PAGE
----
COVID-19/complications , Coinfection/virology , Respiratory Tract Infections/complications , Respiratory Tract Infections/virology , Adenoviridae/genetics , Adenoviridae/isolation & purification , Adolescent , Adult , Aged , Aged, 80 and over , Child , Enterovirus/genetics , Enterovirus/isolation & purification , Female , Humans , Male , Metapneumovirus/genetics , Metapneumovirus/isolation & purification , Middle Aged , Retrospective Studies , Rhinovirus/genetics , Rhinovirus/isolation & purification , SARS-CoV-2/genetics , Wisconsin , Young Adult
12.
Clin Infect Dis ; 73(7): 1805-1813, 2021 10 05.
Article in English | MEDLINE | ID: covidwho-1455252

ABSTRACT

BACKGROUND: The evidence base for severe acute respiratory syndrome coronavirus-2 (SARS-CoV-2) is nascent. We sought to characterize SARS-CoV-2 transmission within US households and estimate the household secondary infection rate (SIR) to inform strategies to reduce transmission. METHODS: We recruited patients with laboratory-confirmed SARS-CoV-2 infection and their household contacts in Utah and Wisconsin during 22 March 2020-25 April 2020. We interviewed patients and all household contacts to obtain demographics and medical histories. At the initial household visit, 14 days later, and when a household contact became newly symptomatic, we collected respiratory swabs from patients and household contacts for testing by SARS-CoV-2 real-time reverse-transcription polymerase chain reaction (rRT-PCR) and sera for SARS-CoV-2 antibodies testing by enzyme-linked immunosorbent assay (ELISA). We estimated SIR and odds ratios (ORs) to assess risk factors for secondary infection, defined by a positive rRT-PCR or ELISA test. RESULTS: Thirty-two (55%) of 58 households secondary infection among household contacts. The SIR was 29% (n = 55/188; 95% confidence interval [CI], 23%-36%) overall, 42% among children (aged <18 years) of the COVID-19 patient and 33% among spouses/partners. Household contacts to COVID-19 patients with immunocompromised conditions and household contacts who themselves had diabetes mellitus had increased odds of infection with ORs 15.9 (95% CI, 2.4-106.9) and 7.1 (95% CI: 1.2-42.5), respectively. CONCLUSIONS: We found substantial evidence of secondary infections among household contacts. People with COVID-19, particularly those with immunocompromising conditions or those with household contacts with diabetes, should take care to promptly self-isolate to prevent household transmission.


Subject(s)
COVID-19 , SARS-CoV-2 , Child , Contact Tracing , Family Characteristics , Humans , United States/epidemiology , Wisconsin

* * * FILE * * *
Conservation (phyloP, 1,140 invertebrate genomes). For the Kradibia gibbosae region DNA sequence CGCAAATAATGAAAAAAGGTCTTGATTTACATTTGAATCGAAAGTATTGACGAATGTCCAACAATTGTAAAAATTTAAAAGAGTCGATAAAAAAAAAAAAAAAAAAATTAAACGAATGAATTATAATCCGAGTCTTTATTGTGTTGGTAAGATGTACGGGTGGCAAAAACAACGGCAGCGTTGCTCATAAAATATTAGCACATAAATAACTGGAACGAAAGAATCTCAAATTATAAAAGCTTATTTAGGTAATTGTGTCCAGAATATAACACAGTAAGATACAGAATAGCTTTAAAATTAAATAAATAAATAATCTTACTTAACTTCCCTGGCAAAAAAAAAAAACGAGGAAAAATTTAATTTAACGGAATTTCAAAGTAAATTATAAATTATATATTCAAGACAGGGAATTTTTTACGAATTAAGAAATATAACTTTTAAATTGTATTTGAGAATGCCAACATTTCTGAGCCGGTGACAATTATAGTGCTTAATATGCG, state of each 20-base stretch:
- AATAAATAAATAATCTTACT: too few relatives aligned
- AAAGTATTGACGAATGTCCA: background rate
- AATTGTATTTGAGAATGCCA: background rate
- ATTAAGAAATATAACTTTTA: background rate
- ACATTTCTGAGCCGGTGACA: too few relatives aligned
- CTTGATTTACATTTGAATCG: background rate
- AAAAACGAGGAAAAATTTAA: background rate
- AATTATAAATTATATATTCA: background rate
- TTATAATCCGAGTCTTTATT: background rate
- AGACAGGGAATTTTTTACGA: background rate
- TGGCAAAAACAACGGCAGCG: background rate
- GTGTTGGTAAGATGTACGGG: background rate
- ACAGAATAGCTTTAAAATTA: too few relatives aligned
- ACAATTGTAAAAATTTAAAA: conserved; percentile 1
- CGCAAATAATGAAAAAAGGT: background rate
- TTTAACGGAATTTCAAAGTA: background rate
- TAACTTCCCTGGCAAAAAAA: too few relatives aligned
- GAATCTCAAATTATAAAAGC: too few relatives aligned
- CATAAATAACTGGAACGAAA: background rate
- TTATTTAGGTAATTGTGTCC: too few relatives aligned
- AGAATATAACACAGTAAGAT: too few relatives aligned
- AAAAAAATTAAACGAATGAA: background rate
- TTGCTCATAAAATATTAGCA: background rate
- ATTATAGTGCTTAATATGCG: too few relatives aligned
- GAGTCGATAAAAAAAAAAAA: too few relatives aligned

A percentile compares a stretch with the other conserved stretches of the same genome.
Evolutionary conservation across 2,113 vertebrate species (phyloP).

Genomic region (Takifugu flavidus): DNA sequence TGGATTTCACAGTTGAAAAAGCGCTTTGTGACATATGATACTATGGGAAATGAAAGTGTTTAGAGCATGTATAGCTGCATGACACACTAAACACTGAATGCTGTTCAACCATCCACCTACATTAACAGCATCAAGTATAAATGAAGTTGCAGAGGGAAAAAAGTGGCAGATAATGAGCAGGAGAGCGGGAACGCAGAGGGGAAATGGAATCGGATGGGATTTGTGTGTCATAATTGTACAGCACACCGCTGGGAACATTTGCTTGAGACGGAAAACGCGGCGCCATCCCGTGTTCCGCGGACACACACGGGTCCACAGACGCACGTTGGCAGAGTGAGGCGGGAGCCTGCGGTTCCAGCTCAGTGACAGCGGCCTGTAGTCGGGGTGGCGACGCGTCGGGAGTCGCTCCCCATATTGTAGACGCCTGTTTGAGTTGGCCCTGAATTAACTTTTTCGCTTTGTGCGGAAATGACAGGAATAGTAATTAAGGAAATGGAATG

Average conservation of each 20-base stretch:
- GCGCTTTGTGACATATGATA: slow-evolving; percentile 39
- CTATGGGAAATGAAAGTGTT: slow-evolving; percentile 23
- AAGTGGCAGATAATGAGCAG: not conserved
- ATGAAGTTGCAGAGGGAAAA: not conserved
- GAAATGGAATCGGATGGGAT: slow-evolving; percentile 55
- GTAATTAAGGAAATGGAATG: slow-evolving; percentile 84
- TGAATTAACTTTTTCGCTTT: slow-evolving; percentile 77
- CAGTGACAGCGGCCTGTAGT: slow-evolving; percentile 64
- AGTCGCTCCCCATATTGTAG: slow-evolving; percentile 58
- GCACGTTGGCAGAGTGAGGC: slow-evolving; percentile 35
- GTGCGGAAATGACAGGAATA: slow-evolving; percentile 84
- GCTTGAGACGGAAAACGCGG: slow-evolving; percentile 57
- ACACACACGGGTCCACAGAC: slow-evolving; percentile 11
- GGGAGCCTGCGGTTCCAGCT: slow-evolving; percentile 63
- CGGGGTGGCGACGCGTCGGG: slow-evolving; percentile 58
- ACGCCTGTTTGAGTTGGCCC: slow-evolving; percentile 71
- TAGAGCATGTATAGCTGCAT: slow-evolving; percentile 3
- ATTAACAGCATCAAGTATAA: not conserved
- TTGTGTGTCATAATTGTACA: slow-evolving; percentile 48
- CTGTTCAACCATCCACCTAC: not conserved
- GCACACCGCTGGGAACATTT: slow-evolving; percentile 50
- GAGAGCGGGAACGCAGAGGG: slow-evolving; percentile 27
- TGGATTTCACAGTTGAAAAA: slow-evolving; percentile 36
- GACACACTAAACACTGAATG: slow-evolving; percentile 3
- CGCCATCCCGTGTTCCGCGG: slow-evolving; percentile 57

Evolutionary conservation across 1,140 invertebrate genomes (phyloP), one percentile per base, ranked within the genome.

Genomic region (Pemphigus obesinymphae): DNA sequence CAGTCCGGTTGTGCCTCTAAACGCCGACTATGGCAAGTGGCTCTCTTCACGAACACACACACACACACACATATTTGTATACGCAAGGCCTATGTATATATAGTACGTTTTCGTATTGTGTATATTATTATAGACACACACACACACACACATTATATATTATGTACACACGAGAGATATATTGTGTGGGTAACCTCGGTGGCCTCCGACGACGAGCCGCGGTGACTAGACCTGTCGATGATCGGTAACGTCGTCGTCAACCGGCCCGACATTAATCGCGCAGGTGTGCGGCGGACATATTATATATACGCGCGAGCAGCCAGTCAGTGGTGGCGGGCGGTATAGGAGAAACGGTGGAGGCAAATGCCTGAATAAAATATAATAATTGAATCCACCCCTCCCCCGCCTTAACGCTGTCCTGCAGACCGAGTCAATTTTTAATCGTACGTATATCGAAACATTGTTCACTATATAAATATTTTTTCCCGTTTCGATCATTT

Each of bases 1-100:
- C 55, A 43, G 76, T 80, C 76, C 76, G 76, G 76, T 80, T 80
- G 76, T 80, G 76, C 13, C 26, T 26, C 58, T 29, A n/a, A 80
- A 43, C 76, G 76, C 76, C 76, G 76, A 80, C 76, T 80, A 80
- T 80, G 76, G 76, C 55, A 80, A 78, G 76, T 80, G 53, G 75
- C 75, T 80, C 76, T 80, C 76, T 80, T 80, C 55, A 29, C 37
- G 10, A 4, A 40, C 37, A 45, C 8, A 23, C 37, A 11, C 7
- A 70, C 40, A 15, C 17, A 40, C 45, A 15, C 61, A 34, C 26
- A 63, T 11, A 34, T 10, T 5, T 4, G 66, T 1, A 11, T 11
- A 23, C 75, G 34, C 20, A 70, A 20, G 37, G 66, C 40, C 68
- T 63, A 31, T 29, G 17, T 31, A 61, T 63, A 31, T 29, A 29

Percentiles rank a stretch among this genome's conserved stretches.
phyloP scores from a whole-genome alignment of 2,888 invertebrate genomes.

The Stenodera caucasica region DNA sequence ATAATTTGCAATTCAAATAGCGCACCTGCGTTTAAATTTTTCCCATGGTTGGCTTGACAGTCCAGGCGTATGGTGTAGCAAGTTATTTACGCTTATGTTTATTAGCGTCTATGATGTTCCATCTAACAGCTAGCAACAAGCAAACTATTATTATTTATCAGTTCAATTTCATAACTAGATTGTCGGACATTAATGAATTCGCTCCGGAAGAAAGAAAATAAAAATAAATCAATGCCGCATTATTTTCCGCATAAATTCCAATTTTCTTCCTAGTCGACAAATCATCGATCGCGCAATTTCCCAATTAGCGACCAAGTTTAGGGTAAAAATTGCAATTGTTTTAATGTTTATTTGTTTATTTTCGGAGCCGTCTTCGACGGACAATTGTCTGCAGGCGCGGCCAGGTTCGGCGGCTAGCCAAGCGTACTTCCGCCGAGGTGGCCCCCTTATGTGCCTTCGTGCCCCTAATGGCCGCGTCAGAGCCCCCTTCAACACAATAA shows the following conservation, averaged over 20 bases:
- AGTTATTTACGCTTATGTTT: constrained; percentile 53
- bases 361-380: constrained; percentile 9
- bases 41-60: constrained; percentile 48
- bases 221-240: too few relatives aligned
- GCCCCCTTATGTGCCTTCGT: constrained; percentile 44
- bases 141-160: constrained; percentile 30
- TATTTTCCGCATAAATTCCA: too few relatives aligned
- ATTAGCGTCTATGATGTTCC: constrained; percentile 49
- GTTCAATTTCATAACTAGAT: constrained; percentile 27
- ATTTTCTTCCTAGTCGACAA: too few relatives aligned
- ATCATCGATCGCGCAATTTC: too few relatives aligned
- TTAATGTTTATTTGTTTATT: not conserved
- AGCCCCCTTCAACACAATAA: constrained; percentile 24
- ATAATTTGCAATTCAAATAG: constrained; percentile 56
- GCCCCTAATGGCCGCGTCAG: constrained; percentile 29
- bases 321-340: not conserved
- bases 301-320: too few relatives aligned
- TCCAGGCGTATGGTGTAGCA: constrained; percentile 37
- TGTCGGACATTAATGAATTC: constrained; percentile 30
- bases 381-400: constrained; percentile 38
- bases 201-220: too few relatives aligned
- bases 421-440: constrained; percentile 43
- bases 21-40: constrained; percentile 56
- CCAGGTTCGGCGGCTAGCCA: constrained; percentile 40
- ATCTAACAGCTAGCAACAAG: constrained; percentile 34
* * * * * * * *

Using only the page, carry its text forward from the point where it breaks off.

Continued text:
13.
Emerg Infect Dis ; 27(11): 2776-2785, 2021 11.
Article in English | MEDLINE | ID: covidwho-1444021

ABSTRACT

University settings have demonstrated potential for coronavirus disease (COVID-19) outbreaks; they combine congregate living, substantial social activity, and a young population predisposed to mild illness. Using genomic and epidemiologic data, we describe a COVID-19 outbreak at the University of Wisconsin-Madison, Madison, Wisconsin, USA. During August-October 2020, a total of 3,485 students, including 856/6,162 students living in dormitories, tested positive. Case counts began rising during move-in week, August 25-31, 2020, then rose rapidly during September 1-11, 2020. The university initiated multiple prevention efforts, including quarantining 2 dormitories; a subsequent decline in cases was observed. Genomic surveillance of cases from Dane County, in which the university is located, did not find evidence of transmission from a large cluster of cases in the 2 quarantined dorms during the outbreak. Coordinated implementation of prevention measures can reduce COVID-19 spread in university settings and may limit spillover to the surrounding community.


Subject(s)
COVID-19 , Universities , Disease Outbreaks , Humans , SARS-CoV-2 , Wisconsin/epidemiology
14.
Viruses ; 13(9)2021 09 12.
Article in English | MEDLINE | ID: covidwho-1411082

ABSTRACT

Approximately 67% of U.S. households have pets. Limited data are available on SARS-CoV-2 in pets. We assessed SARS-CoV-2 infection in pets during a COVID-19 household transmission investigation. Pets from households with ≥1 person with laboratory-confirmed COVID-19 were eligible for inclusion from April-May 2020. We enrolled 37 dogs and 19 cats from 34 households. All oropharyngeal, nasal, and rectal swabs tested negative by rRT-PCR; one dog's fur swabs (2%) tested positive by rRT-PCR at the first sampling. Among 47 pets with serological results, eight (17%) pets (four dogs, four cats) from 6/30 (20%) households had detectable SARS-CoV-2 neutralizing antibodies. In households with a seropositive pet, the proportion of people with laboratory-confirmed COVID-19 was greater (median 79%; range: 40-100%) compared to households with no seropositive pet (median 37%; range: 13-100%) (p = 0.01). Thirty-three pets with serologic results had frequent daily contact (≥1 h) with the index patient before the person's COVID-19 diagnosis. Of these 33 pets, 14 (42%) had decreased contact with the index patient after diagnosis and none were seropositive; of the 19 (58%) pets with continued contact, four (21%) were seropositive. Seropositive pets likely acquired infection after contact with people with COVID-19. People with COVID-19 should restrict contact with pets and other animals.


Subject(s)